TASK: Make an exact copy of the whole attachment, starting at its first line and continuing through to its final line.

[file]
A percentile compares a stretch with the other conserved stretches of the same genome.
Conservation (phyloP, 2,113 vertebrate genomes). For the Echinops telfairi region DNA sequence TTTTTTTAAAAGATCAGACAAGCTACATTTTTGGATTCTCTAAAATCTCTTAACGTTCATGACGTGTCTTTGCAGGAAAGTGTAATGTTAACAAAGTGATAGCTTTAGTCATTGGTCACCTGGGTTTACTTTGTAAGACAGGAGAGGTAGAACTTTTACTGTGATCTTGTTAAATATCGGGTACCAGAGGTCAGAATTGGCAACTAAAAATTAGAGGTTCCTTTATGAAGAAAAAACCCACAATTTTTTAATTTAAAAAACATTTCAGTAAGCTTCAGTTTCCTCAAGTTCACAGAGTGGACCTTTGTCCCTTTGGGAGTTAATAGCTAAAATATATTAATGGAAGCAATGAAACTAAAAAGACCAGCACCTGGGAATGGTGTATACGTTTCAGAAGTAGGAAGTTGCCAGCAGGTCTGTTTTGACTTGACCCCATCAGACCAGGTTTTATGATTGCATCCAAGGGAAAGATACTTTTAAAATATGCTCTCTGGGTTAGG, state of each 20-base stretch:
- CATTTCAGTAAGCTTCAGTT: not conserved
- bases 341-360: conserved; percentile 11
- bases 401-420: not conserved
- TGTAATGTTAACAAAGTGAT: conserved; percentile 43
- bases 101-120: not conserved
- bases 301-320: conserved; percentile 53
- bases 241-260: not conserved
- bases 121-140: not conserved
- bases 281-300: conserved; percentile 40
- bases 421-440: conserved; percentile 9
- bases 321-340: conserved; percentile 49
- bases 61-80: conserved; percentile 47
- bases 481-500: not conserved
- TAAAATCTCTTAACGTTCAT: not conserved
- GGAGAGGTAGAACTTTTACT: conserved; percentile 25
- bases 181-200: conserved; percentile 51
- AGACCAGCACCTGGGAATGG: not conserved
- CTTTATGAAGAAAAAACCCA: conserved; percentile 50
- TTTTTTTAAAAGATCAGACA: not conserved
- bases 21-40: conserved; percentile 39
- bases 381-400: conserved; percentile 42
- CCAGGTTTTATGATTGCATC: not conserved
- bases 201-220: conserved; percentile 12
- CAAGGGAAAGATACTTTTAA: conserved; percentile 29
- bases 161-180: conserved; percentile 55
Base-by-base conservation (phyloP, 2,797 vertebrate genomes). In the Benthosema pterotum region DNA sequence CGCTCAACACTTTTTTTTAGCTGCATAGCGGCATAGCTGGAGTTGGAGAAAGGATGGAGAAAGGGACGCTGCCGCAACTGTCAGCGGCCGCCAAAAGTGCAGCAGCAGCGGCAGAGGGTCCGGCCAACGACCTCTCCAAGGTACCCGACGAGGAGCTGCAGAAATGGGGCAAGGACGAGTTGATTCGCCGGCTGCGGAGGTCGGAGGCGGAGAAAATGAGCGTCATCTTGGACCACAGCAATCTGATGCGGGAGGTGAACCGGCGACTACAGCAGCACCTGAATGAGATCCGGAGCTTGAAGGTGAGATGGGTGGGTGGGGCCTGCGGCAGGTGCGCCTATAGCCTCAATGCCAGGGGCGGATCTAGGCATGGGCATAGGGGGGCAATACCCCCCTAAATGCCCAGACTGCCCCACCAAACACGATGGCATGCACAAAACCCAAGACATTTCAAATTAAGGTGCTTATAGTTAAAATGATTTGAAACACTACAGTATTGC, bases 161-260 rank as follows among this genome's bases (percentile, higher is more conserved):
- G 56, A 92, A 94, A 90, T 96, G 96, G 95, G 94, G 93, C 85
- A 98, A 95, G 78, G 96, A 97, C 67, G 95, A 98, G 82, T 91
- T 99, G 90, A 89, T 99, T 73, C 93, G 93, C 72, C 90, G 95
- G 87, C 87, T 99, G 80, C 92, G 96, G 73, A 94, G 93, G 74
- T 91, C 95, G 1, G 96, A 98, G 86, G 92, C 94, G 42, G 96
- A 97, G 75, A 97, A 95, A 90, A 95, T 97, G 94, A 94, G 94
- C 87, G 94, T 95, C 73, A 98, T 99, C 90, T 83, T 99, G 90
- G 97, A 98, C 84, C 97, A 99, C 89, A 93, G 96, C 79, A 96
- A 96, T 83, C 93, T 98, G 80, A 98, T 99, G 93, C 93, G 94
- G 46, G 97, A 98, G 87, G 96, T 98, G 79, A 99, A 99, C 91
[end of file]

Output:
A percentile compares a stretch with the other conserved stretches of the same genome.
Conservation (phyloP, 2,113 vertebrate genomes). For the Echinops telfairi region DNA sequence TTTTTTTAAAAGATCAGACAAGCTACATTTTTGGATTCTCTAAAATCTCTTAACGTTCATGACGTGTCTTTGCAGGAAAGTGTAATGTTAACAAAGTGATAGCTTTAGTCATTGGTCACCTGGGTTTACTTTGTAAGACAGGAGAGGTAGAACTTTTACTGTGATCTTGTTAAATATCGGGTACCAGAGGTCAGAATTGGCAACTAAAAATTAGAGGTTCCTTTATGAAGAAAAAACCCACAATTTTTTAATTTAAAAAACATTTCAGTAAGCTTCAGTTTCCTCAAGTTCACAGAGTGGACCTTTGTCCCTTTGGGAGTTAATAGCTAAAATATATTAATGGAAGCAATGAAACTAAAAAGACCAGCACCTGGGAATGGTGTATACGTTTCAGAAGTAGGAAGTTGCCAGCAGGTCTGTTTTGACTTGACCCCATCAGACCAGGTTTTATGATTGCATCCAAGGGAAAGATACTTTTAAAATATGCTCTCTGGGTTAGG, state of each 20-base stretch:
- CATTTCAGTAAGCTTCAGTT: not conserved
- bases 341-360: conserved; percentile 11
- bases 401-420: not conserved
- TGTAATGTTAACAAAGTGAT: conserved; percentile 43
- bases 101-120: not conserved
- bases 301-320: conserved; percentile 53
- bases 241-260: not conserved
- bases 121-140: not conserved
- bases 281-300: conserved; percentile 40
- bases 421-440: conserved; percentile 9
- bases 321-340: conserved; percentile 49
- bases 61-80: conserved; percentile 47
- bases 481-500: not conserved
- TAAAATCTCTTAACGTTCAT: not conserved
- GGAGAGGTAGAACTTTTACT: conserved; percentile 25
- bases 181-200: conserved; percentile 51
- AGACCAGCACCTGGGAATGG: not conserved
- CTTTATGAAGAAAAAACCCA: conserved; percentile 50
- TTTTTTTAAAAGATCAGACA: not conserved
- bases 21-40: conserved; percentile 39
- bases 381-400: conserved; percentile 42
- CCAGGTTTTATGATTGCATC: not conserved
- bases 201-220: conserved; percentile 12
- CAAGGGAAAGATACTTTTAA: conserved; percentile 29
- bases 161-180: conserved; percentile 55
Base-by-base conservation (phyloP, 2,797 vertebrate genomes). In the Benthosema pterotum region DNA sequence CGCTCAACACTTTTTTTTAGCTGCATAGCGGCATAGCTGGAGTTGGAGAAAGGATGGAGAAAGGGACGCTGCCGCAACTGTCAGCGGCCGCCAAAAGTGCAGCAGCAGCGGCAGAGGGTCCGGCCAACGACCTCTCCAAGGTACCCGACGAGGAGCTGCAGAAATGGGGCAAGGACGAGTTGATTCGCCGGCTGCGGAGGTCGGAGGCGGAGAAAATGAGCGTCATCTTGGACCACAGCAATCTGATGCGGGAGGTGAACCGGCGACTACAGCAGCACCTGAATGAGATCCGGAGCTTGAAGGTGAGATGGGTGGGTGGGGCCTGCGGCAGGTGCGCCTATAGCCTCAATGCCAGGGGCGGATCTAGGCATGGGCATAGGGGGGCAATACCCCCCTAAATGCCCAGACTGCCCCACCAAACACGATGGCATGCACAAAACCCAAGACATTTCAAATTAAGGTGCTTATAGTTAAAATGATTTGAAACACTACAGTATTGC, bases 161-260 rank as follows among this genome's bases (percentile, higher is more conserved):
- G 56, A 92, A 94, A 90, T 96, G 96, G 95, G 94, G 93, C 85
- A 98, A 95, G 78, G 96, A 97, C 67, G 95, A 98, G 82, T 91
- T 99, G 90, A 89, T 99, T 73, C 93, G 93, C 72, C 90, G 95
- G 87, C 87, T 99, G 80, C 92, G 96, G 73, A 94, G 93, G 74
- T 91, C 95, G 1, G 96, A 98, G 86, G 92, C 94, G 42, G 96
- A 97, G 75, A 97, A 95, A 90, A 95, T 97, G 94, A 94, G 94
- C 87, G 94, T 95, C 73, A 98, T 99, C 90, T 83, T 99, G 90
- G 97, A 98, C 84, C 97, A 99, C 89, A 93, G 96, C 79, A 96
- A 96, T 83, C 93, T 98, G 80, A 98, T 99, G 93, C 93, G 94
- G 46, G 97, A 98, G 87, G 96, T 98, G 79, A 99, A 99, C 91